Greek deadlock heightens fears of full European economic crisis

Political deadlock in Greece rattled world markets Monday, reviving fears that the fractious Mediterranean country could spurn an international bailout, abandon the common European currency and risk a fresh round of world economic turmoil.

European stock indexes fell, with Greece’s market now at a 20-year low, while the euro currency continued a recent decline against the dollar. U.S. stocks also fell.

Coming only days before the leaders of the world’s Group of Eight industrialized nations meet at Camp David, the standoff in Greece over its political direction has thrust Europe’s troubles to the top of the agenda. A downturn in Europe could stagger a fragile recovery in the United States and undermine growth around the world.

Fighting a new downturn would be a challenge for the major economies, many of which have not fully stabilized since the last big economic crisis.

After the 2008 collapse of the Wall Street investment bank Lehman Brothers, the United States, Europe and China unleashed trillions of dollars in economic stimulus to limit the blow to global markets and encourage a turnaround. With growth in China slowing and U.S. officials looking to tame record government deficits, that sort of massive reaction is unlikely — leaving Europe, in a sense, operating without a safety net.

The global leaders will gather at a vulnerable time for major economies, with most of the countries in the group struggling to cope with levels of public debt unseen since World War II, high unemployment, and years of potentially painful austerity in the offing.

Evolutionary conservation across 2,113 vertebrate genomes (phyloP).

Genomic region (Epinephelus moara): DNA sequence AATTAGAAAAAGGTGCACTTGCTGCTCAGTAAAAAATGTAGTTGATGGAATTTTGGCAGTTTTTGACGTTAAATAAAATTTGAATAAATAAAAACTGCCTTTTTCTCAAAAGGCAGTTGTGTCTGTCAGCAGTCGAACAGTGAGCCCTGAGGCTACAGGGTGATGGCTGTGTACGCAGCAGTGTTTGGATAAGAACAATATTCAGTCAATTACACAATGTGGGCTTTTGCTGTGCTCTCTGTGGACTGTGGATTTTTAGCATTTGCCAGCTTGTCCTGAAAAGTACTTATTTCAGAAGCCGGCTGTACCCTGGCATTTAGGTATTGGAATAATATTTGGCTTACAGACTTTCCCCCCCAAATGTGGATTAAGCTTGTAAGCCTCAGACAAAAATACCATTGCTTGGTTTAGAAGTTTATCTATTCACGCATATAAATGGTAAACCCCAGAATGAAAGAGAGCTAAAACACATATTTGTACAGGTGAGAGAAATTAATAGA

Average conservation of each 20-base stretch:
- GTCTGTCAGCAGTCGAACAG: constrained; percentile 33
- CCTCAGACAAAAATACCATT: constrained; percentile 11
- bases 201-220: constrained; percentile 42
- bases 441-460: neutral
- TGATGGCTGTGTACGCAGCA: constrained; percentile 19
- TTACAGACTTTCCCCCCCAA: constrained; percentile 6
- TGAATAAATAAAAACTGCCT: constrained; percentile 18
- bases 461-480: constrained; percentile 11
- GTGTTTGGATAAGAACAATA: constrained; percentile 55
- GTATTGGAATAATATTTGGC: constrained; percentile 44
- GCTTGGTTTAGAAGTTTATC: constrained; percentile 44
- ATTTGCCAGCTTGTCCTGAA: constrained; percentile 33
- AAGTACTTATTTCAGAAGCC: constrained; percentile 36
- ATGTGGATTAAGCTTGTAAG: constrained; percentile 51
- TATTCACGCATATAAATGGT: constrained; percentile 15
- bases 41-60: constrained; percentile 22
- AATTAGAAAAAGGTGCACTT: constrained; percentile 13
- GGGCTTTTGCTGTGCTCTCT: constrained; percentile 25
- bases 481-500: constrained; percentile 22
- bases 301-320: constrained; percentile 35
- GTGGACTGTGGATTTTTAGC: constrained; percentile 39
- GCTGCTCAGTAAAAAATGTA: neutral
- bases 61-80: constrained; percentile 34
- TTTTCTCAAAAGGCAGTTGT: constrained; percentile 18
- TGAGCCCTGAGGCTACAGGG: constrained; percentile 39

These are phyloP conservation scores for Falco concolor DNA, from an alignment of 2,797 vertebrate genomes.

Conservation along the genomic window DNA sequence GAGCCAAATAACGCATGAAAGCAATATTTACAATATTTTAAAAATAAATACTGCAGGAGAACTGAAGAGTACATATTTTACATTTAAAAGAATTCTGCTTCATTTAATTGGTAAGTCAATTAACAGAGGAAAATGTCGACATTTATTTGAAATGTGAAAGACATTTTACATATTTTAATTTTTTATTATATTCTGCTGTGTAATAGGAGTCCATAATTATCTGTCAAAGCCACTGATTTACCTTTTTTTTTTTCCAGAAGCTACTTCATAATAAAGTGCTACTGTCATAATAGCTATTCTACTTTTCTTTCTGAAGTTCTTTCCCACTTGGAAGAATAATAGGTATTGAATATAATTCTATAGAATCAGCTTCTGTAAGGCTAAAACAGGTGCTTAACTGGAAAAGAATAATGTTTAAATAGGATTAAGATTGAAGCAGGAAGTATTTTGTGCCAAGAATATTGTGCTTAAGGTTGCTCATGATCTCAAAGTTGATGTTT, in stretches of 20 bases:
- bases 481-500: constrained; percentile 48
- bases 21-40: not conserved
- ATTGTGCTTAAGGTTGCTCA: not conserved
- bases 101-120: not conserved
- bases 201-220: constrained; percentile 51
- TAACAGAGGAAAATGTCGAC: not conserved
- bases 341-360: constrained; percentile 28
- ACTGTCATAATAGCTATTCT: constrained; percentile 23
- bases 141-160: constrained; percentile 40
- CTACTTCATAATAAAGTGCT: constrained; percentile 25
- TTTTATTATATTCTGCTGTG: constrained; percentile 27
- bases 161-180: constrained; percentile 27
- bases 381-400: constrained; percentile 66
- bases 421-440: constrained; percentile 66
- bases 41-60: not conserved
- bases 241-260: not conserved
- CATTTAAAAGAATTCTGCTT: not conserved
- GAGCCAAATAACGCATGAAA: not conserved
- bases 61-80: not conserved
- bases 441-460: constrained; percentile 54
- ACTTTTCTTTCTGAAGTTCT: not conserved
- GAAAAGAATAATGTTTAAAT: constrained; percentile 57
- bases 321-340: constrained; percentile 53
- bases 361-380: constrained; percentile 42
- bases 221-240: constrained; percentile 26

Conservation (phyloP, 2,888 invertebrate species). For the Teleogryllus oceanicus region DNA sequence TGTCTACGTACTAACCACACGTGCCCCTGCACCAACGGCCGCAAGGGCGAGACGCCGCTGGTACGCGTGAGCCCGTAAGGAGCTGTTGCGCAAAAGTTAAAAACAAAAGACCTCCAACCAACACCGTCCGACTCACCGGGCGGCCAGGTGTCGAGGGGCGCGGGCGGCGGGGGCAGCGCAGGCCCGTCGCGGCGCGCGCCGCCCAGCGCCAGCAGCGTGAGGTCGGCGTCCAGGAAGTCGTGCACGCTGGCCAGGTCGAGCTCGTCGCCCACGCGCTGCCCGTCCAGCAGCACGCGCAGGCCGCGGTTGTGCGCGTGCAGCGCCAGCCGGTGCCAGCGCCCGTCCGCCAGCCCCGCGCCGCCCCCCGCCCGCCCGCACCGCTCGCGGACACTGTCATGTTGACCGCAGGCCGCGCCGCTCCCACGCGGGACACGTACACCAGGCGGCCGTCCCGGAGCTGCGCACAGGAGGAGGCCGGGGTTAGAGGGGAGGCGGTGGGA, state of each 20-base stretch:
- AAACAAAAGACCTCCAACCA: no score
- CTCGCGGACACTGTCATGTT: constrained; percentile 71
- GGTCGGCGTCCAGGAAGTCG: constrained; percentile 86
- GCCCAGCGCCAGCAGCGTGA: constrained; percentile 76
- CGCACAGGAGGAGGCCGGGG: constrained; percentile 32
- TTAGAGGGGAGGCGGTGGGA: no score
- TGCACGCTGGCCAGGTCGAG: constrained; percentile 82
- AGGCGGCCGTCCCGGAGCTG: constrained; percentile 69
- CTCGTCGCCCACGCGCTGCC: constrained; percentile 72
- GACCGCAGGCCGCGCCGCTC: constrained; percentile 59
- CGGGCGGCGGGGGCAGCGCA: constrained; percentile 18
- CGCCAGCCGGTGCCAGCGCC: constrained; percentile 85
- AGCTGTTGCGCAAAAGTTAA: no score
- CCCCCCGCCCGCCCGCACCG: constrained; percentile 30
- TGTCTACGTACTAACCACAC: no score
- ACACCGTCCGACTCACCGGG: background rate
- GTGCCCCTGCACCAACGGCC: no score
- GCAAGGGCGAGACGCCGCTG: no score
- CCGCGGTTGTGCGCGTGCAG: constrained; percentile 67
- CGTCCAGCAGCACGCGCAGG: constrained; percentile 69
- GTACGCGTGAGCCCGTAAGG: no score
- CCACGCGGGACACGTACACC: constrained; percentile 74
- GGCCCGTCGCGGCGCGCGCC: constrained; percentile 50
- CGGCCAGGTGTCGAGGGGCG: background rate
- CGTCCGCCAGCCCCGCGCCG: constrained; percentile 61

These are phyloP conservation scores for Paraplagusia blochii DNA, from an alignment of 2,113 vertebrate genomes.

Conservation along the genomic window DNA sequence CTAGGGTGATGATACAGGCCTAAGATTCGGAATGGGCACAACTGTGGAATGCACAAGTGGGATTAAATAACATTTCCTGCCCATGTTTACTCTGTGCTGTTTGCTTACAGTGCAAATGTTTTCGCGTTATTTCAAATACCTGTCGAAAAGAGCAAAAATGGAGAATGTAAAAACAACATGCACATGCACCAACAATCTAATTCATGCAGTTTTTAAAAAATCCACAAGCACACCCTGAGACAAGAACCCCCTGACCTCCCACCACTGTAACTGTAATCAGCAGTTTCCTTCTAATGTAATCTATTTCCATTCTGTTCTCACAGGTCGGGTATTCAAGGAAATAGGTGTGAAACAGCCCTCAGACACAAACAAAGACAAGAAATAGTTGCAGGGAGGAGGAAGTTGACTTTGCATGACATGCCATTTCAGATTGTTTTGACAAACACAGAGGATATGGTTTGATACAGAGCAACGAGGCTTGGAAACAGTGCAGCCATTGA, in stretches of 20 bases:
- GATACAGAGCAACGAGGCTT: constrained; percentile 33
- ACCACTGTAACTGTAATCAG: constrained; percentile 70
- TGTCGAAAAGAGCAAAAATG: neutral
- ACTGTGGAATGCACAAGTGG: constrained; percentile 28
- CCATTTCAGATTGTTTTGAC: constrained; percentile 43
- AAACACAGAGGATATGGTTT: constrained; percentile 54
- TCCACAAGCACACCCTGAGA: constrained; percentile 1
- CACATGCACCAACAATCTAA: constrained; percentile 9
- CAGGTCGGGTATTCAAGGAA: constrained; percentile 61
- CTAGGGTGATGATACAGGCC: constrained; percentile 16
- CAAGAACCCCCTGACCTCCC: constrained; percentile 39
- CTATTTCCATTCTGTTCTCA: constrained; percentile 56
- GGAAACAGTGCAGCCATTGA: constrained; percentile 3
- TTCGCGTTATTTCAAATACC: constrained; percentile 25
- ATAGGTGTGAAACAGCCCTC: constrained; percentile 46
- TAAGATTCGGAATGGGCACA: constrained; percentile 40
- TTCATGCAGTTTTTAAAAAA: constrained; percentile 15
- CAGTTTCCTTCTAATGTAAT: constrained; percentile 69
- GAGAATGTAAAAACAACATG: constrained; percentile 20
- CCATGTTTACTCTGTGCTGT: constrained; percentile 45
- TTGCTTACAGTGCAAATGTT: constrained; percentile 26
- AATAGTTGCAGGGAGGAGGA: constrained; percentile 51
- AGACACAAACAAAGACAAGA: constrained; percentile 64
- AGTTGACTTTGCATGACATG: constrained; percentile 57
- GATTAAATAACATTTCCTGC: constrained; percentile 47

In recent weeks, Spain’s borrowing costs have been rising to dangerous levels, with investors losing confidence in the country’s fiscal health. And on Monday, Moody’s downgraded the credit standing of all Italian banks because of financial problems in that country.

The economic worries are roiling politics. President Obama faces a reelection contest that will largely focus on the economy. French voters recently ousted their president amid a public backlash over government austerity programs. Italy is battling to avoid needing an international bailout. And German Chancellor Angela Merkel, whose party was stung over the weekend by losses in regional elections, is trying to maintain Europe’s focus on debt control even as the risks of cutting too far too fast are becoming apparent.

In that context, Greece’s political infighting might seem a sideshow. The country’s economy is tiny, and its financial system has been largely quarantined over the past two years from the rest of the world. It still owes a lot of money. But Greece’s debts now rest mostly with institutions such as the European Central Bank and the International Monetary Fund, which are in a better position than private investors to absorb the shock if Greece reneges on its obligations and, as a result, drops out of the euro zone.